Editorial: We must continue the fight for graduate student healthcare

 

The University recently released a policy granting full-time graduate students and postdoctoral trainees eight weeks of fully-paid leave upon having a new child. The policy targets those with recent family additions and aims to encourage the well-being of new parents and their children.

The Editorial Board commends the University for putting this policy into place and addressing some of the concerns raised by graduate students this past year,  particularly regarding the healthcare they receive. At the same time, we recognize that this policy has not fully addressed the demands of graduate students.

Last April, nearly 50 graduate students organized by Teachers and Researchers United (TRU) marched on Garland Hall, demanding a better healthcare plan. The protestors criticized the current University -provided healthcare plan. They demanded a fully funded health insurance plan that includes family leave for graduate student parents, coverage for mental health providers outside the University counseling center, dental and vision care and STI/HIV testing.

At Garland last April, several graduate students recounted their own experiences relating to the inadequacies of the University’s healthcare plan.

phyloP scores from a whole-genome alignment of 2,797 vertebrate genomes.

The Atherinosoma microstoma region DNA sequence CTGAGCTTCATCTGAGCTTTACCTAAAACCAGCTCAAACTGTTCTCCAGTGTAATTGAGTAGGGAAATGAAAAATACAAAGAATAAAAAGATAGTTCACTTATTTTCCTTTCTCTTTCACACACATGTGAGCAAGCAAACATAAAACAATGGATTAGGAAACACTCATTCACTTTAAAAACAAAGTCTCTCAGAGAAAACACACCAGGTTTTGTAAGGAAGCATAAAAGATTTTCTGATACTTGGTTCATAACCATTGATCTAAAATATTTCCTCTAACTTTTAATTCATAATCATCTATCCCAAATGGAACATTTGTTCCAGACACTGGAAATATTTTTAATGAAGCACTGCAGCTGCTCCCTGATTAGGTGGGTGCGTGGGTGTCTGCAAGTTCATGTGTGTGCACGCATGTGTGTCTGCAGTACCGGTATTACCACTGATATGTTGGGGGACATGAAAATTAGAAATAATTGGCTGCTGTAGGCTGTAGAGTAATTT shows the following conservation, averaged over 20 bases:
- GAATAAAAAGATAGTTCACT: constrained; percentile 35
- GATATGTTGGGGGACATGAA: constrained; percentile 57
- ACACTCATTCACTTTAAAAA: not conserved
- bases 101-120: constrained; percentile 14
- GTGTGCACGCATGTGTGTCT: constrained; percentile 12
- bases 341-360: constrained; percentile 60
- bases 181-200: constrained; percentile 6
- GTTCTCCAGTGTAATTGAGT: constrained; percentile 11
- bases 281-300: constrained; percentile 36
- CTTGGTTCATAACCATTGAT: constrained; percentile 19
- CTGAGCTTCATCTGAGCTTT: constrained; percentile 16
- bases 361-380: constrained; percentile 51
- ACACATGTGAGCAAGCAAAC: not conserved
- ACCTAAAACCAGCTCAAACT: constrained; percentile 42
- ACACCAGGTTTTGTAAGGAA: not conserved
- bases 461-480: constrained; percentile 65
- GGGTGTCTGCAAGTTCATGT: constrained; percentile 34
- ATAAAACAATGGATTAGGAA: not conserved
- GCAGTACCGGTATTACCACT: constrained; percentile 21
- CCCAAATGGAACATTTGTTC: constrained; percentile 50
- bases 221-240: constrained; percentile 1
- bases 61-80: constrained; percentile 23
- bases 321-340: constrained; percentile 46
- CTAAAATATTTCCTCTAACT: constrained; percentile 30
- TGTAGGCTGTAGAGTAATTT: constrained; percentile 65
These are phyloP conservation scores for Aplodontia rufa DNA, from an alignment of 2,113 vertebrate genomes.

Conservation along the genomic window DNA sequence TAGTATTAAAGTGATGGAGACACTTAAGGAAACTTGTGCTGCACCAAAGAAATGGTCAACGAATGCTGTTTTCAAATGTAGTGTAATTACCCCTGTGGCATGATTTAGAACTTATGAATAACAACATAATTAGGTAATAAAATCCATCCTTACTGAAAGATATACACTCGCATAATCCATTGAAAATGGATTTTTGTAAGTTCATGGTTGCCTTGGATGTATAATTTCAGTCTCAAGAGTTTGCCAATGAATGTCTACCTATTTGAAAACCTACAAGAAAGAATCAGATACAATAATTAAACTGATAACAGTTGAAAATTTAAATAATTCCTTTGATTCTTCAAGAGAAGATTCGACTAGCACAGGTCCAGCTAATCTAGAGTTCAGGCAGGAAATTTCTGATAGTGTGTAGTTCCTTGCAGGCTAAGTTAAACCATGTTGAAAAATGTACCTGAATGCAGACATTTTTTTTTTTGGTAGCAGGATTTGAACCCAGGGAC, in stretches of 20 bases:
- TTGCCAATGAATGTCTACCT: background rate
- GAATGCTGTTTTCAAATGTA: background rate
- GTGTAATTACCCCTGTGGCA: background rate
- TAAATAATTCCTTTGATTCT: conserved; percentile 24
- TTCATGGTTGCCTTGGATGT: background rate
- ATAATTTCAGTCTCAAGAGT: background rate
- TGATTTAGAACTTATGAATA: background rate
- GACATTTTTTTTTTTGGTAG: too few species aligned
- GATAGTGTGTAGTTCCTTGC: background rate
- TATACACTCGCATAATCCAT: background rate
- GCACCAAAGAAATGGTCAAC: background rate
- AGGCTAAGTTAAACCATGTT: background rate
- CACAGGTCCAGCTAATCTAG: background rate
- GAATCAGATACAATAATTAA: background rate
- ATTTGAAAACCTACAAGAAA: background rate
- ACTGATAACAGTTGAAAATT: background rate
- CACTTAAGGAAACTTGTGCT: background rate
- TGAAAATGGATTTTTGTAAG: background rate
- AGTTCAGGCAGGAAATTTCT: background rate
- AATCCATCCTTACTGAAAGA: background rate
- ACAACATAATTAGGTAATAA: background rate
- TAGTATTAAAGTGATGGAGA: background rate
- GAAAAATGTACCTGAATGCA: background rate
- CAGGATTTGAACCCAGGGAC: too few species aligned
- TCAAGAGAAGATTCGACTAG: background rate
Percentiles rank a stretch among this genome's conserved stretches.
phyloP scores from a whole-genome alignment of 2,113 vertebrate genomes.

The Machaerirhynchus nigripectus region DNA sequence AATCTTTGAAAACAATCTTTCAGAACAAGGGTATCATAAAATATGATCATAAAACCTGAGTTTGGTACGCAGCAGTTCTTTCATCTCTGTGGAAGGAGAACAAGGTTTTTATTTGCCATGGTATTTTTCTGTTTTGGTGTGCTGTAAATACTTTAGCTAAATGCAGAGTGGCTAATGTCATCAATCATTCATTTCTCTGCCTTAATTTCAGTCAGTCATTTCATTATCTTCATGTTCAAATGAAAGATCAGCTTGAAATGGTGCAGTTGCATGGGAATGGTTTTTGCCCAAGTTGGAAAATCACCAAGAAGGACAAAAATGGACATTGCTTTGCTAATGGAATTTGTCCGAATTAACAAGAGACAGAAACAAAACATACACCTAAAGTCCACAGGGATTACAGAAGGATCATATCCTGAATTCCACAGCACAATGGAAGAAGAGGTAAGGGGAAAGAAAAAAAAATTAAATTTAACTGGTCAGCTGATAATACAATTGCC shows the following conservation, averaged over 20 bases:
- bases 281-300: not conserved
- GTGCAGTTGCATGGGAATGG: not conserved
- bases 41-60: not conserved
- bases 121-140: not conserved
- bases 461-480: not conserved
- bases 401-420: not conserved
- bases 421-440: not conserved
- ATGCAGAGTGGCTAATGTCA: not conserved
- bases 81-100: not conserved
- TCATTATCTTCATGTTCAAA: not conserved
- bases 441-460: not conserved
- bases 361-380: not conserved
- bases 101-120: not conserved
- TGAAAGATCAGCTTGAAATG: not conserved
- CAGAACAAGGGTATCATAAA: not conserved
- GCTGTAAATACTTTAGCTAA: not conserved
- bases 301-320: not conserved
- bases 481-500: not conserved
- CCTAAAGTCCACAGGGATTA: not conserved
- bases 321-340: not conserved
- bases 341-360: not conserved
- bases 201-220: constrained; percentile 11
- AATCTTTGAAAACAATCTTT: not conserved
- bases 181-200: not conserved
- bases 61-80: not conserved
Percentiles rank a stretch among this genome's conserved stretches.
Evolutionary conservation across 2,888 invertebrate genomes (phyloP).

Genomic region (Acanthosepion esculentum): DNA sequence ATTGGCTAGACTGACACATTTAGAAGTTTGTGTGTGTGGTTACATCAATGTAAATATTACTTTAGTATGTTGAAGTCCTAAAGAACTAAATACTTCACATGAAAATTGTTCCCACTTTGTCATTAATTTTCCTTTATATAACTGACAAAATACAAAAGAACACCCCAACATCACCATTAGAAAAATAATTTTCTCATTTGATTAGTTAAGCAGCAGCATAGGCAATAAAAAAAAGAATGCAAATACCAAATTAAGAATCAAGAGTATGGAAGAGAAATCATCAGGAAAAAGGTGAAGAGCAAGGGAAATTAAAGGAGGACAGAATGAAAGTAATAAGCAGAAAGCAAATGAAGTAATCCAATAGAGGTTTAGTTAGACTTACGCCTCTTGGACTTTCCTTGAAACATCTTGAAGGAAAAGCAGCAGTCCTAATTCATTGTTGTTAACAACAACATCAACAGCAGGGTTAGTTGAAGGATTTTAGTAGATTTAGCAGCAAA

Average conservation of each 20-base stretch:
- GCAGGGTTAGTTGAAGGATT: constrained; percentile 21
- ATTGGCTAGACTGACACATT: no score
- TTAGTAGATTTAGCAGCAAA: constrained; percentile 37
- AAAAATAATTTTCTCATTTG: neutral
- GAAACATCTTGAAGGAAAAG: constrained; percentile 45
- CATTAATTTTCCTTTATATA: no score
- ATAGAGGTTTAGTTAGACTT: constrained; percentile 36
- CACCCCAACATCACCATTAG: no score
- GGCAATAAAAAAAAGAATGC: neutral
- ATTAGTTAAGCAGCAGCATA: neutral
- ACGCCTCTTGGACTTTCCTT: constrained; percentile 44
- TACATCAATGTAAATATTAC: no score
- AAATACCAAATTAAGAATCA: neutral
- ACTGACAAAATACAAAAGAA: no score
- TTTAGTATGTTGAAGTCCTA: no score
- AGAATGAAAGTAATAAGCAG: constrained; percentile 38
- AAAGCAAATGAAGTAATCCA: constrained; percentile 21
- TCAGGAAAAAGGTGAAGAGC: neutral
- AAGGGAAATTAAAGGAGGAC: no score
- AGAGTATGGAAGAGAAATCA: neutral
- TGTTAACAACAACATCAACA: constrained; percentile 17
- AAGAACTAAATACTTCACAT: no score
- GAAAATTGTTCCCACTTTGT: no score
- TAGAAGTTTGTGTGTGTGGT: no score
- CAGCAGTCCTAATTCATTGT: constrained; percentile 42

One student spoke about how he decided not to call an ambulance after suffering from a bicycle accident that left him with cracked ribs. He said that the 20 percent co-insurance payment made the ambulance ride to the hospital too expensive.

Another student explained that with the way the University’s current plan was set up,  it was cheaper to fly to Italy for oral surgery instead of getting the procedure done here in the U.S.

We believe that graduate students have the right to affordable and comprehensive healthcare, as called for by TRU. Given the meager salary graduate students receive, having to shoulder such high out of pocket costs is an excessive burden that inhibits their ability to both teach and learn at this University.

We recognize that the new-child accommodation policy is a step in the right direction.

We believe that the University has the responsibility for providing a supportive learning environment for its students and employees in pursuing balanced and fulfilling academic, professional and personal lives.

We encourage Hopkins to continue improving how it provides its students and employees with the healthcare they request and deserve.

One Response to "Editorial: We must continue the fight for graduate student healthcare"

  1. Anand Malpani   October 13, 2017 at 6:22 pm

    I think it should be made clear that this was a long time effort by couple of individuals (administrative staff from the Dean’s office at the university) that resulted in this policy for parental leave for graduate students. The writing portrays that this was an immediate effect of TRU and the student protest.

    Reply

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